Massive 8.2 earthquake off Chile coast sparks tsunami
Published 02/04/2014 | 02:07
A major earthquake of magnitude 8.2 struck off the coast of Chile on Tuesday, triggering a tsunami that hit the northern part of the country, but the government said there was no serious damage and no reports of deaths.
The US Geological Survey said the quake was shallow at 12.5 miles (20.1 km) below the seabed and struck about 100 km northwest of the mining port of Iquique near the Peruvian border.
The Chilean navy said the first tsunami wave had hit the coast within 45 minutes of the quake. Authorities evacuated part of the coast and a tsunami warning was issued for all of South and Central America's Pacific coast.
Chile is the world's No. 1 copper producer but key mining firms said there was no serious damage to their operations.
In 2010, an 8.8-magnitude quake triggered a tsunami that devastated several coastal towns in central-south Chile, a disaster that killed 526 people.
Chile's ONEMI emergency office said late on Tuesday that landslides were partially blocking some roads and highways, and local radio stations said power went out in Iquique, but the government said it had no reports of deaths or injuries.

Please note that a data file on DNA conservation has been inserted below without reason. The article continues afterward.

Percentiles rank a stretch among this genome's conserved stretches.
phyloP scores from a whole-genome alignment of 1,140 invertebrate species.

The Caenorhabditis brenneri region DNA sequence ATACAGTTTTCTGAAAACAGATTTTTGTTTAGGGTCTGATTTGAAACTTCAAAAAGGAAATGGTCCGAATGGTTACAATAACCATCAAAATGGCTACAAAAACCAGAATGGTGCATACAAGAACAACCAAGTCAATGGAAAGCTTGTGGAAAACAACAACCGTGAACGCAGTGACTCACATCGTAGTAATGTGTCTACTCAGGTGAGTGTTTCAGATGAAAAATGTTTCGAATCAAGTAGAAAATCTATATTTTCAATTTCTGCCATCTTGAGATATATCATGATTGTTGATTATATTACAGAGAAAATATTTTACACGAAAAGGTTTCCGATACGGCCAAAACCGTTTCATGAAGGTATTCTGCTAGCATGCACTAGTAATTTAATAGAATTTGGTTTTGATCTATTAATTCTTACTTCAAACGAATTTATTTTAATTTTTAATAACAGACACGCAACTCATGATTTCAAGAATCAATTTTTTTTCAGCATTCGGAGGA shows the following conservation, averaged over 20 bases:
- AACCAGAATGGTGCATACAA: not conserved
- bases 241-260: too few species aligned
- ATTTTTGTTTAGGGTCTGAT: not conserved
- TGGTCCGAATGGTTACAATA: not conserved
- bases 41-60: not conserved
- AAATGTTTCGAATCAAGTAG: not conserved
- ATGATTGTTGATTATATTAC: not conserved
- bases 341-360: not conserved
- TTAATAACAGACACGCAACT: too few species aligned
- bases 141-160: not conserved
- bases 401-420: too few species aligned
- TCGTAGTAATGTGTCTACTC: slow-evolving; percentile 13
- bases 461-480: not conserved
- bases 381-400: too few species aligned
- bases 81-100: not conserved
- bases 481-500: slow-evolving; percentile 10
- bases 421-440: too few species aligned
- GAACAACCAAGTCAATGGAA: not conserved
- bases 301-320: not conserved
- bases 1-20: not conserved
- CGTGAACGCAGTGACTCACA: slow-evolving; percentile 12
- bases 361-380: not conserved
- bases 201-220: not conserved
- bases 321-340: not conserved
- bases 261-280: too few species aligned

Iquique is a key copper exporting port, close to Chile's main copper mines. State-owned miner Codelco reported no harm to its workers or mines, and said its operations in northern Chile were normal.
Mining company BHP Billiton said it had not received reports of damage to mines.
The Pacific Tsunami Warning Center said that the coasts of Peru, Ecuador, Colombia, Panama, Costa Rica and Nicaragua were also at risk.
"An earthquake of this size has the potential to generate a destructive tsunami that can strike coastlines near the epicenter within minutes and more distant coastlines within hours," it said.
Authorities in Peru started evacuating communities in the southern coastal region of Ica, RPP radio reported.
(Reporting by Santiago bureau; Addtional reporting by Sandra Maler in Washington; Editing by Peter Cooney and Lisa Shumaker)